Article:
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Wednesday, February 1, 2023

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Leap in deforestation of the world’s largest savanna alarms Brazilian scientists

The deforestation last year reached the highest level since 2015 in the Cerrado de Brazil, prompting scientists to sound alarms about the status of the world’s most species-rich savanna and a major carbon sink that helps prevent climate change.

The Cerrado, the world’s largest savanna spanning several states in Brazil, is often referred to as an upside-down forest because of the deep roots that its plants sink into the ground to survive seasonal droughts and fires.

The destruction of these trees, grasses and other plants in the Cerrado is a major source of greenhouse gas emissions in Brazil, although its forest density is much lower than that of the more famous Amazon rainforest with which it borders.

Deforestation and other native vegetation clearings in the Cerrado increased by 8% to 8,531 square kilometers in the 12 months to July, Brazil’s official period for measuring deforestation, according to the national space research agency Inpe.

This is more than 10 times the area of ​​New York City, at 783.84 square kilometers.

“It is extremely worrying,” said Mercedes Bustamante, an ecologist at the University of Brasilia. Bustamante also criticized the government’s lack of transparency for announcing deforestation data on New Year’s Eve.

The added destruction is especially concerning, according to scientists, considering that around half of the Cerrado has been destroyed since the 1970s, mostly for agriculture and ranching.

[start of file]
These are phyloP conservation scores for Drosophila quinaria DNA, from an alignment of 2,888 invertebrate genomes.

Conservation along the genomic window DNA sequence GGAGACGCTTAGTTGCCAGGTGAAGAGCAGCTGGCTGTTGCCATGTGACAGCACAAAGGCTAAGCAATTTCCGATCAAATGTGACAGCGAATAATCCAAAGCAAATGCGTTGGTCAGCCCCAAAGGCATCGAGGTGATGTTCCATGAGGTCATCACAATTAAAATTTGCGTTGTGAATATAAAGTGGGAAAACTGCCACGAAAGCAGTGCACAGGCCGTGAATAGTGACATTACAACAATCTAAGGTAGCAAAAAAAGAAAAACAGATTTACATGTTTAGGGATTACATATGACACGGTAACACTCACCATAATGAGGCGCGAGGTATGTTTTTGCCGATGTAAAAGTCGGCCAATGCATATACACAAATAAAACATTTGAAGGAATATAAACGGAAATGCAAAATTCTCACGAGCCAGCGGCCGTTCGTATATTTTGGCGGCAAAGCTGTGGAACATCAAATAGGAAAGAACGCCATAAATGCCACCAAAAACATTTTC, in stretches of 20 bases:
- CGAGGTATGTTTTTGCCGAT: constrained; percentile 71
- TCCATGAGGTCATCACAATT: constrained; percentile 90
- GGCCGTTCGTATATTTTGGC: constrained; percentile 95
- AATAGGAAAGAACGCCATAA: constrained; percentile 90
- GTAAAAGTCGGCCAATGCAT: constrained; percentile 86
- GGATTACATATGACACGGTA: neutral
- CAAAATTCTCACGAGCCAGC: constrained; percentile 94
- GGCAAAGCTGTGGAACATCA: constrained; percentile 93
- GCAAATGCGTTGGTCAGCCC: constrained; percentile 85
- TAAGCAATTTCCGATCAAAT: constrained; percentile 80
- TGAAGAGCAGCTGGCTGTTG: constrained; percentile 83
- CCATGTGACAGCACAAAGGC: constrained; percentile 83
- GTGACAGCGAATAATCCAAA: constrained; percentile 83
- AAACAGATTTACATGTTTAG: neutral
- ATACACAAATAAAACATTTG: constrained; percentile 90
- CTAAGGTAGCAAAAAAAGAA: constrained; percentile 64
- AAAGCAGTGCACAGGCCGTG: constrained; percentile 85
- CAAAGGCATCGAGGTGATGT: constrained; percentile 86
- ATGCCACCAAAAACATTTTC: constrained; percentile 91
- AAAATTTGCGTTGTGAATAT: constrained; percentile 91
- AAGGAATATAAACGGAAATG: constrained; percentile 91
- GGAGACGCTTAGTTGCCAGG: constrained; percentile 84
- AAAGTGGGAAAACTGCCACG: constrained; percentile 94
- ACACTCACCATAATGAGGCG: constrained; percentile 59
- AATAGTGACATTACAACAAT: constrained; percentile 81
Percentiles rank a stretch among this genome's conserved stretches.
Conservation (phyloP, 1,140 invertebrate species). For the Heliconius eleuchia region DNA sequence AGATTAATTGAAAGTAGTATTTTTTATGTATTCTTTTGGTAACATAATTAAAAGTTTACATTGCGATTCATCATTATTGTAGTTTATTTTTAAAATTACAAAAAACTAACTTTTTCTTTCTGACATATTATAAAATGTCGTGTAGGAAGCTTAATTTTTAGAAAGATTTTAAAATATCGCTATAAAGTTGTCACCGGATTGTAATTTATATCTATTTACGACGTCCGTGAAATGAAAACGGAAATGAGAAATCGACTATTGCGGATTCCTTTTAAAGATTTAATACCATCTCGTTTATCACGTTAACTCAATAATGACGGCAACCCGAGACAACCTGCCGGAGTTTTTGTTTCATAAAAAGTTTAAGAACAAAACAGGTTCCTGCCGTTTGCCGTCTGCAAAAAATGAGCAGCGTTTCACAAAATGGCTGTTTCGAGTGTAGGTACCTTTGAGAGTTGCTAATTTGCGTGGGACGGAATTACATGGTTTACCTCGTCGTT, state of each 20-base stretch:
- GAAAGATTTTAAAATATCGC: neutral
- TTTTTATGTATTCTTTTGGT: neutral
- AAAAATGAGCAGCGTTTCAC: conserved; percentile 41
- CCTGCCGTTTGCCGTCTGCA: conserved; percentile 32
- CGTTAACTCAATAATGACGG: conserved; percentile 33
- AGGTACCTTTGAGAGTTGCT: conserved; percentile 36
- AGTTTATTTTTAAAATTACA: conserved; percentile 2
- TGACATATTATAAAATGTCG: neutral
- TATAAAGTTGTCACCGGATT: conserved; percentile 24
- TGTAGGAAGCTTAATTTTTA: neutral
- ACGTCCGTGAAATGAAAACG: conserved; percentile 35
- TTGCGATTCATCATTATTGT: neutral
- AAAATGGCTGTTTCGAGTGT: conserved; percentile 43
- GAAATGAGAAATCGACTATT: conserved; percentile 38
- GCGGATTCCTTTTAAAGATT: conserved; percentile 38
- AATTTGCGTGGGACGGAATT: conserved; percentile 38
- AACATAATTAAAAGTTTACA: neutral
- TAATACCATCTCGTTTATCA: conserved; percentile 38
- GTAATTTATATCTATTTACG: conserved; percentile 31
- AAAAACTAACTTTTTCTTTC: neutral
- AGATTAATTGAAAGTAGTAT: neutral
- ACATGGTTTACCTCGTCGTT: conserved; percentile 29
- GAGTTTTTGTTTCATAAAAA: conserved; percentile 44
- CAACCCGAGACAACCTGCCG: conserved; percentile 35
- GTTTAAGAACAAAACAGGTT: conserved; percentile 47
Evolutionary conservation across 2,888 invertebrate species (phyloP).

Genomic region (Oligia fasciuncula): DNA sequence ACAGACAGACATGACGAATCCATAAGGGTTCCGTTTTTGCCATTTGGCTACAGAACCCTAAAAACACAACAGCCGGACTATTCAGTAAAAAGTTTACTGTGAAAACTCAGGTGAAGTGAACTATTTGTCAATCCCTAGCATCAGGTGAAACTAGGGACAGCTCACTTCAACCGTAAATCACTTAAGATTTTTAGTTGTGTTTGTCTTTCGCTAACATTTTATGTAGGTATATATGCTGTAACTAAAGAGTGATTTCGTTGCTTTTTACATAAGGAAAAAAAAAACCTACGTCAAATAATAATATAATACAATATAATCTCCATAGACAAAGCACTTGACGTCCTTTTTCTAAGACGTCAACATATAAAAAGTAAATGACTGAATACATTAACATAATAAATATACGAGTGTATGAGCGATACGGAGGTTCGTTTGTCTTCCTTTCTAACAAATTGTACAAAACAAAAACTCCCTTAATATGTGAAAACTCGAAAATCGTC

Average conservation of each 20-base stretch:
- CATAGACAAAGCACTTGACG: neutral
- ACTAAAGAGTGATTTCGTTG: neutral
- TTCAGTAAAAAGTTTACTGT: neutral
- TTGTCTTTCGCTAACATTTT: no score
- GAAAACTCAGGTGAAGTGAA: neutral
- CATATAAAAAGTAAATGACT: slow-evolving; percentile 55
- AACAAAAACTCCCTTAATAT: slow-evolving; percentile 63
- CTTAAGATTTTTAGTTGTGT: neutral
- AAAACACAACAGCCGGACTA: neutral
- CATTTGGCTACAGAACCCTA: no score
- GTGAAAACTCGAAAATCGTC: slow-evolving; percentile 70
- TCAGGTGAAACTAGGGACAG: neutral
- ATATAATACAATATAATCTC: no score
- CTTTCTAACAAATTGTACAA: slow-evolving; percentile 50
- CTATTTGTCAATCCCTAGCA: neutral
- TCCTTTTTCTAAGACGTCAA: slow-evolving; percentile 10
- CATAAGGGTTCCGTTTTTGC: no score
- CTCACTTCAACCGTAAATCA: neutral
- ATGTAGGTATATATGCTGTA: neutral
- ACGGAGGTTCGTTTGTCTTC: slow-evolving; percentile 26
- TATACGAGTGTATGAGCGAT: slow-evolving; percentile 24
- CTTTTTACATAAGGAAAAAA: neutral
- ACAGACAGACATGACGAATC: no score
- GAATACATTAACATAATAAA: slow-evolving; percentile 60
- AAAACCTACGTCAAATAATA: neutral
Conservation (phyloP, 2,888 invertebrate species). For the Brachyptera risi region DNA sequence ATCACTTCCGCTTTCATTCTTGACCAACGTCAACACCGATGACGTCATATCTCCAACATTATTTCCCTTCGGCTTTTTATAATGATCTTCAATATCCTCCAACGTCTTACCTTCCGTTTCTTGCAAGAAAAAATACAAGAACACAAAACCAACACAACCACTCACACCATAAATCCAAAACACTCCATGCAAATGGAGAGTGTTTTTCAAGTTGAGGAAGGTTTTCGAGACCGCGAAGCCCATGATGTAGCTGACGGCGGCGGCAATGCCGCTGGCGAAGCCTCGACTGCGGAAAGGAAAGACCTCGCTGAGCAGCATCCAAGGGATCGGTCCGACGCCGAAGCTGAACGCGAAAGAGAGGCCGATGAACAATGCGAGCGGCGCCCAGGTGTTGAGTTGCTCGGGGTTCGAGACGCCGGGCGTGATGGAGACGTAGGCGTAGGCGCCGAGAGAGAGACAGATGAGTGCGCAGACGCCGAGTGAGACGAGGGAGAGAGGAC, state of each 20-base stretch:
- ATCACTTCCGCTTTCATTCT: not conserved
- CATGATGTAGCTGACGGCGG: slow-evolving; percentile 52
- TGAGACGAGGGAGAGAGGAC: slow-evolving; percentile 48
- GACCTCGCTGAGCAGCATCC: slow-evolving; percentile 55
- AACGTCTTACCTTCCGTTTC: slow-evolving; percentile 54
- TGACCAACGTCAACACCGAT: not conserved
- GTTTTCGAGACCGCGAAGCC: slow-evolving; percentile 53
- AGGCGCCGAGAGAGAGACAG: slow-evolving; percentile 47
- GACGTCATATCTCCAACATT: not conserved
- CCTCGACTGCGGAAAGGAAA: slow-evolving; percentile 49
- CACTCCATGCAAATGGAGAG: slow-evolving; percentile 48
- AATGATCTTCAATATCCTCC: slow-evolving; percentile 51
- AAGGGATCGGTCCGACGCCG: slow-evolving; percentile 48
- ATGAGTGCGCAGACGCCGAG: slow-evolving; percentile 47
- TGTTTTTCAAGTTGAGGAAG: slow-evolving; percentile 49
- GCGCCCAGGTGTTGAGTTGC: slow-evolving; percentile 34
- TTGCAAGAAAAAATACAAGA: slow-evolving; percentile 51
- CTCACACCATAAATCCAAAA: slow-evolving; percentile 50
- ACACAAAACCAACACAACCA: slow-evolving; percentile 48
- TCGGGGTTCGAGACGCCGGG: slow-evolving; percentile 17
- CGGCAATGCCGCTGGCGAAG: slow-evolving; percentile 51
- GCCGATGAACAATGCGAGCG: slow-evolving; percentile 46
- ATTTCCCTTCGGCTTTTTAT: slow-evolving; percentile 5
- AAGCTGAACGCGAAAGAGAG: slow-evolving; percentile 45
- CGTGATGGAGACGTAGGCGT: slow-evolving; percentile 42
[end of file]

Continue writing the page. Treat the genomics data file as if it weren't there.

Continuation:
“Thousands of square kilometers are being transformed annually,” said Manuel Ferreira, geographer at the Federal University of Goias. “Few other places on the planet have seen such a rapid transformation.”

Ferreira said that new species of plants and animals are regularly discovered in the Cerrado and that many are probably being eradicated before they can be studied.

After falling from the highs of the early 2000s, deforestation in the Cerrado has risen again since the right-wing president Jair Bolsonaro took office in 2019, calling for more agriculture and development in sensitive ecosystems.

Bustamante and other scientists blame Bolsonaro for fueling deforestation with his pro-development rhetoric and rolling back the enforcement of environmental laws.

Bolsonaro’s office did not immediately respond to request for comment. He has previously defended his policies as a means to lift the interior of the country out of poverty, noting that Brazil has preserved much more of its territory than Europe or the United States.

“Deforestation is the most stark and stark indicator of this government’s terrible environmental policy,” said Ane Alencar, scientific director of the Amazon Environmental Research Institute, a nonprofit organization.



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